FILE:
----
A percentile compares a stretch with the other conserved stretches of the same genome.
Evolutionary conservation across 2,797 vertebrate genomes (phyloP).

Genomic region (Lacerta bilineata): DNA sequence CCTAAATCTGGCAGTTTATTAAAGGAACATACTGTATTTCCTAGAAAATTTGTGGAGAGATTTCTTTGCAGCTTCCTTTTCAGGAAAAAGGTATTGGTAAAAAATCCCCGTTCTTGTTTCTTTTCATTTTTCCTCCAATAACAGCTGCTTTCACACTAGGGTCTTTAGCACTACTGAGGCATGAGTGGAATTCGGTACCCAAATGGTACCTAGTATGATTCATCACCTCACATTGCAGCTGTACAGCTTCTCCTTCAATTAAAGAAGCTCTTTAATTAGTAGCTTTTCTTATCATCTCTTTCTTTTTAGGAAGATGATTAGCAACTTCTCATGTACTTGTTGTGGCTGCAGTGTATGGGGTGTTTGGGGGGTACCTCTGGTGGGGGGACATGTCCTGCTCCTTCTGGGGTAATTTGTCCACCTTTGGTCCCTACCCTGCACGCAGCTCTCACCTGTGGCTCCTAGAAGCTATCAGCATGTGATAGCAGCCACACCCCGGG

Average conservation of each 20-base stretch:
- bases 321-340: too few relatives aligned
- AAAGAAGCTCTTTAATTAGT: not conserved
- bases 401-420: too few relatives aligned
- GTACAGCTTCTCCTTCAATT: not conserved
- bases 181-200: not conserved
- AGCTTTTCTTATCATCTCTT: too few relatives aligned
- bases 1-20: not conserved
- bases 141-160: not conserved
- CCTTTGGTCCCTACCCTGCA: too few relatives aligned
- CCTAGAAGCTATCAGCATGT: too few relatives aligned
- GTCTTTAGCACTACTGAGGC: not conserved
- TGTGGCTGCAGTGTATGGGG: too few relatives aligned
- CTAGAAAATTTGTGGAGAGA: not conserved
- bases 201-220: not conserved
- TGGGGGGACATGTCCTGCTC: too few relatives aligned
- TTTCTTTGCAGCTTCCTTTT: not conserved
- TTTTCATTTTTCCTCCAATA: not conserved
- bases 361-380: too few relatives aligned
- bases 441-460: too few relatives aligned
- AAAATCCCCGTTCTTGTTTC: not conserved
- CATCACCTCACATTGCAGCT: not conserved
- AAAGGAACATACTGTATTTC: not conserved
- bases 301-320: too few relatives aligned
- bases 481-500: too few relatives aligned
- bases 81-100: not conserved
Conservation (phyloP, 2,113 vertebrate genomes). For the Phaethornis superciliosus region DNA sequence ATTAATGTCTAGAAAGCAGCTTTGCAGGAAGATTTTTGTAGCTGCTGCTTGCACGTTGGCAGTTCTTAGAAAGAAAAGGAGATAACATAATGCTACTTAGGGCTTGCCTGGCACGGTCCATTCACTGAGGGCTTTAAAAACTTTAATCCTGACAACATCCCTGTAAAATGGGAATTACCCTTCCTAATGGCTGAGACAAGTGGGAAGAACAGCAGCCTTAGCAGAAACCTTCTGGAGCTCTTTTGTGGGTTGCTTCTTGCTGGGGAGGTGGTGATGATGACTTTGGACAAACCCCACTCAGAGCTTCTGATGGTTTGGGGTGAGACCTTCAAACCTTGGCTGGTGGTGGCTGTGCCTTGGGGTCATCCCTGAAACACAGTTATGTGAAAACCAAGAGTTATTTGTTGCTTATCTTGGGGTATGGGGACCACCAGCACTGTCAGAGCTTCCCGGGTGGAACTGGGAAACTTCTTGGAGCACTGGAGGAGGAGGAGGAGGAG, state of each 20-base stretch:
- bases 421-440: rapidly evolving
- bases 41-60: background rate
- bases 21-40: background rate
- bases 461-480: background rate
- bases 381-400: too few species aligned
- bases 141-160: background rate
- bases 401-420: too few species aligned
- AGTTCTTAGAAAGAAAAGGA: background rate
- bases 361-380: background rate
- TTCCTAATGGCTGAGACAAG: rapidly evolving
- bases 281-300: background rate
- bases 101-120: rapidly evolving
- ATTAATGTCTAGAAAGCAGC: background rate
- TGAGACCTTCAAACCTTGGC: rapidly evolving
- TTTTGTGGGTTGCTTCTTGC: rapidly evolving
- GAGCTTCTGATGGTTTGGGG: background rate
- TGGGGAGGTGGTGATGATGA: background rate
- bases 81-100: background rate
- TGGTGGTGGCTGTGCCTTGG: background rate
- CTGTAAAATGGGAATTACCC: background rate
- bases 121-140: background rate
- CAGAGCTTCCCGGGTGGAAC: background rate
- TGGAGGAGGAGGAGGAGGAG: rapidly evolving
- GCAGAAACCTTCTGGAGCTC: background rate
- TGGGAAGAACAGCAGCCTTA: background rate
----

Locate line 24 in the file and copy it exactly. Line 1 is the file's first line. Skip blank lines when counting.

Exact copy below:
- AAAATCCCCGTTCTTGTTTC: not conserved